A second measure to improve not just short-term, but long-term cash flow is to refinance the mortgage on the family’s primary residence. Without specific information on the credit situation of the CarrÃ© family, I am assuming this is still possible, especially given Sherley’s employment in a high-paying job. With respect to their primary residence, the CarrÃ©s are suffering from a situation similar to some 20% of all American homeowners–negative equity. The CarrÃ©s are hurt to a much greater degree, however.
At current market prices, their primary residence has a loan-to-value ratio of 149%.Â Lenders prefer this ratio not to exceed 95%, and the lower the better. Still, there’s hope. Part of the Obama administration’s Housing Affordability and Stability Plan is directly aimed at homeowners like the CarrÃ©s who are not currently in default but are likely to default on their mortgages due to their high level of negative equity.
There are many ways the CarrÃ©s could have their mortgage modified. The simplest method would be an interest rate reduction. Assume that they were able to achieve a modification that reduced their interest rate by 2% annually. This would save them approximately $400 per month, or $4,800 a year. If they were able to negotiate a modification that extends their mortgage’s term from 30 to 40 years, in addition to a reduction of their interest rate by 2%, this would save them approximately $600 per month, or $7,200 a year. Finally, if they were able to have their mortgage amount reduced to 105% of current value (difficult, but not impossible), maintain the term at 30 years, and receive a 2% interest rate reduction, they could save approximately $900 per month, or $10,800 per year. Let’s assume they achieved the middle option, extending the term with a rate reduction, and temporarily removed their youngest child from daycare until Edenswear found permanent employment, on a pretax basis, they could effectively replace 85%, or $20,800, of Edenswear’s lost after-tax salary.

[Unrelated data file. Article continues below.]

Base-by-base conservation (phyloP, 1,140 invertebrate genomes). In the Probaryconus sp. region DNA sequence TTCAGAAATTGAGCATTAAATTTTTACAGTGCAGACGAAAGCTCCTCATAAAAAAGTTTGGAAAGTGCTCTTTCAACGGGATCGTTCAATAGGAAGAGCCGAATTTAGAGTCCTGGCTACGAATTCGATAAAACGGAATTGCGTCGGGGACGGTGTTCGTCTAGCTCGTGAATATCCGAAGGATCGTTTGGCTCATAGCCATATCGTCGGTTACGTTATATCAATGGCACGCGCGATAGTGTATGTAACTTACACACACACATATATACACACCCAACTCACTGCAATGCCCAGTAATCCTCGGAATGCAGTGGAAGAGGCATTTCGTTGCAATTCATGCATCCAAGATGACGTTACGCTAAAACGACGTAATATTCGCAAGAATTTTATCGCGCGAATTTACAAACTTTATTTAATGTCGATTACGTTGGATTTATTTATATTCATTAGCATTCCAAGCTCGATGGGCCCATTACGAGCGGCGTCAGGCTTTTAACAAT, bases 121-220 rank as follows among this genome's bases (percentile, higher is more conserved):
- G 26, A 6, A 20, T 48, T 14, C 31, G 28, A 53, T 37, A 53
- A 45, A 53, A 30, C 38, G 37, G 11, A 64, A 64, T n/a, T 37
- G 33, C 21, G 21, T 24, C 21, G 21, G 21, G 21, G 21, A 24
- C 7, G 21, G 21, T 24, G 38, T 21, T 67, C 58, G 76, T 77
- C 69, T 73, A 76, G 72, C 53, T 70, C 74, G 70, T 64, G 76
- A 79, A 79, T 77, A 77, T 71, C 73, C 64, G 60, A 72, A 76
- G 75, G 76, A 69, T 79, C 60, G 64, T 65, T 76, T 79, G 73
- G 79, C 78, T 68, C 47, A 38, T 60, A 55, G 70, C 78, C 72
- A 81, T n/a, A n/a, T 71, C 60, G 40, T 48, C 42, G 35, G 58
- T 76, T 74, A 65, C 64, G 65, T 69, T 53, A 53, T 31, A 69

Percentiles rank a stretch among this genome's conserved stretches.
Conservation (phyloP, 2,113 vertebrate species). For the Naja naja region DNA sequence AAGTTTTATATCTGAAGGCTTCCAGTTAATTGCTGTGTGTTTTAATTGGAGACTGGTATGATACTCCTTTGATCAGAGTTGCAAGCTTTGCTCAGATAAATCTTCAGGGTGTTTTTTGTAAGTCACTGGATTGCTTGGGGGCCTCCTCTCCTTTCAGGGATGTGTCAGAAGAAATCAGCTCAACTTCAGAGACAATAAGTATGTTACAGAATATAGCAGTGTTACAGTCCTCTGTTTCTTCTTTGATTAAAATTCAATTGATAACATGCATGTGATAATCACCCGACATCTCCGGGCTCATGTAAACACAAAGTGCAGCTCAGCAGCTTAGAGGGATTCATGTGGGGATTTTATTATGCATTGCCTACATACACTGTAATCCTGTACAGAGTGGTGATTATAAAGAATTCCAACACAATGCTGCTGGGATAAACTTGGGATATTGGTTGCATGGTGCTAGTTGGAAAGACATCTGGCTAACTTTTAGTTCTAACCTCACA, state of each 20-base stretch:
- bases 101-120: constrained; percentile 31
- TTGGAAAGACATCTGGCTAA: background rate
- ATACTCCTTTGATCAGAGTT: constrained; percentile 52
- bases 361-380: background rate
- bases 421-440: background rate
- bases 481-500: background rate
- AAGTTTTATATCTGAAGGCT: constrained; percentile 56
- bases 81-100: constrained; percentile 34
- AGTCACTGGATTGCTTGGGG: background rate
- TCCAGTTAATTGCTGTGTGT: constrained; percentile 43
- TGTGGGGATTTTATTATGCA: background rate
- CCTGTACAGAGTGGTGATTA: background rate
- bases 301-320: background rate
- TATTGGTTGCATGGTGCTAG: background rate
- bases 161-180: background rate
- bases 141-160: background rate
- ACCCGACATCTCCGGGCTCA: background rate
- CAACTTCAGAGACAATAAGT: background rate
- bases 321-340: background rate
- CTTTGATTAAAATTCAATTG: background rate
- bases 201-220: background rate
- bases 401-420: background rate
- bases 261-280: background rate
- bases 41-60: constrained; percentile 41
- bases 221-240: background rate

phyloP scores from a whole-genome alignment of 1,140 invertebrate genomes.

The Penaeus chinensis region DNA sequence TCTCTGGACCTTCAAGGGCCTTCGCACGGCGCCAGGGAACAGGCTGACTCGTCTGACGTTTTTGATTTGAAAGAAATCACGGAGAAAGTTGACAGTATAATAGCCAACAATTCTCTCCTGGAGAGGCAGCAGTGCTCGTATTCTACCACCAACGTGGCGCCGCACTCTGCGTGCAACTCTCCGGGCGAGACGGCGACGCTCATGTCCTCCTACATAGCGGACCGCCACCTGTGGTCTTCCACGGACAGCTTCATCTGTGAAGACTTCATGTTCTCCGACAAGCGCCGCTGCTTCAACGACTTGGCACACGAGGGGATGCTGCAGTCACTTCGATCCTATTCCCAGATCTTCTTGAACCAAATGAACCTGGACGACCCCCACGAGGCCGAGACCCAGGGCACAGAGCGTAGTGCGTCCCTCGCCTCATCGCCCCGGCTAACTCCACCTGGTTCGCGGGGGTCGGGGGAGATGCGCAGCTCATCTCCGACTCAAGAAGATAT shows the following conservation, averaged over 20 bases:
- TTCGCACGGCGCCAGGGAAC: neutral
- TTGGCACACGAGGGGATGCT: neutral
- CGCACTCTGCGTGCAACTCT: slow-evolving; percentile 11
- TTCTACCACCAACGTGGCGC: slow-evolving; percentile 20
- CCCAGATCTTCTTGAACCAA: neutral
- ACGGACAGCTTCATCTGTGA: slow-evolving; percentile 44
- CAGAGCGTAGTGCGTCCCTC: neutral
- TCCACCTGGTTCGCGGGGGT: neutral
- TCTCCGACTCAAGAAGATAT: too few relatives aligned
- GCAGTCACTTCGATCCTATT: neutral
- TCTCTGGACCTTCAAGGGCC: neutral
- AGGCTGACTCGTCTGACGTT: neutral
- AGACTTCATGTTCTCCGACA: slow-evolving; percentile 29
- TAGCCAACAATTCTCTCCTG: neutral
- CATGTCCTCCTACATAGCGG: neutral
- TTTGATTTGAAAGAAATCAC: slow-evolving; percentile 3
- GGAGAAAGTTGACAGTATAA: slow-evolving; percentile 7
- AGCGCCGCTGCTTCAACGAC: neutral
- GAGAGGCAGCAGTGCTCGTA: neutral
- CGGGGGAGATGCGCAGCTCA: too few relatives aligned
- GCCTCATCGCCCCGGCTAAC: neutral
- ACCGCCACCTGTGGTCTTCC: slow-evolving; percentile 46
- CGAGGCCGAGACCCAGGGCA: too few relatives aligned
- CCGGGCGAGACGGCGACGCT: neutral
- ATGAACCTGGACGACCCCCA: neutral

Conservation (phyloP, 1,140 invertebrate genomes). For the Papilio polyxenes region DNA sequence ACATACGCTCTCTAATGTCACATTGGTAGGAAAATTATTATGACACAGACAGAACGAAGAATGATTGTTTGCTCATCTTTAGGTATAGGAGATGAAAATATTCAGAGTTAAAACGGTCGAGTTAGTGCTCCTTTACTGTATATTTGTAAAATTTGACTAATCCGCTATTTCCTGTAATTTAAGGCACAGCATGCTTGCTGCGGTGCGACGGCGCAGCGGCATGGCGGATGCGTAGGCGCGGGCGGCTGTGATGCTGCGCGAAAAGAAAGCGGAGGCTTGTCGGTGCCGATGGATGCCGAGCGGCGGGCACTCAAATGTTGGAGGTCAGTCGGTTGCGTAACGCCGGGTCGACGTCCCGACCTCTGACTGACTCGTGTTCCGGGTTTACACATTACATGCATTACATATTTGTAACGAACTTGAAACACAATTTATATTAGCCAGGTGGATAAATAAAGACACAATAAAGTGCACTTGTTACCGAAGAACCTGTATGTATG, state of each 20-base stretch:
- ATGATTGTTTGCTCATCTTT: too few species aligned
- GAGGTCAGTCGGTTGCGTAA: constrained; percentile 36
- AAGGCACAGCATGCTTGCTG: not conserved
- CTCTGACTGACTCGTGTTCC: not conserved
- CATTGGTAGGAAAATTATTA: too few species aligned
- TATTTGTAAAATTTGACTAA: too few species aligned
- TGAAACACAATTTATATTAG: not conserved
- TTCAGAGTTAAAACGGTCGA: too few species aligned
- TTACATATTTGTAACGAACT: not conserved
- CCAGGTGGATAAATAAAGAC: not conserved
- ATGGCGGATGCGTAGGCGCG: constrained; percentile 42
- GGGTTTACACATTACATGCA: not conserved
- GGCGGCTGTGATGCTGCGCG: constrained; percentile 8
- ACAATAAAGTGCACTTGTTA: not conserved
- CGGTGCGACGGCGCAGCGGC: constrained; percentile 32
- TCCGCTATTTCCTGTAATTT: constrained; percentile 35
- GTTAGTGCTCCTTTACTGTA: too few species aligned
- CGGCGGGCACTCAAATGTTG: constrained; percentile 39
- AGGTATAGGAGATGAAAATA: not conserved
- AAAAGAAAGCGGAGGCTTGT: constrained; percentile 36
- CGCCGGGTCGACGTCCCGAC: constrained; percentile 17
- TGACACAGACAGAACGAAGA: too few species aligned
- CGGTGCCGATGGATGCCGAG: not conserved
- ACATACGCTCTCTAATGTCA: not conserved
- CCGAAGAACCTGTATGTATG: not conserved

n My final piece of advice will likely be the hardest to accept. The land that the CarrÃ©s bought to retire their parents on in Texas–sell it. Don’t get me wrong, loyalty to one’s parents is a laudable value. However, economic responsibility is also a laudable goal. By the CarrÃ©s’ own admission, they did not purchase the property with an eye to making it an income-producing piece of land. They currently receive no cash flow from it, and are unlikely in the near future to be able to build a home on it to house their parents. While it’s true that they are currently underwater on the property by approximately $46,000, they may be able to recoup some of this loss through capital gains reductions on their taxes. This could reduce their taxes by as much as $750 in the year of the loss (capital losses are limited to $3,000 against ordinary income), not to mention the approximately $11,000 in increased liquidity that they would receive from the proceeds of the sale.
Additionally, they could carry forward the remaining losses to future years for further tax savings. Collectively, all of these recommended cash flow improvements in the first year would increase their cash flow to $32,550 (or 133% of Edenswear’s after-tax salary).Â Note that this solution does not have to leave the CarrÃ©s’ parents out in the cold. Instead of moving them to Texas, give them the rental property in Florida.
If they just replace the current amount of rent received, $1,000, then there is no loss. If they receive the property free and clear, then the foregone monthly rent will be a minor portion of the salary Edenswear receives from a new job.
This story originally appeared in the May 2009 issue of Black Enterprise magazine.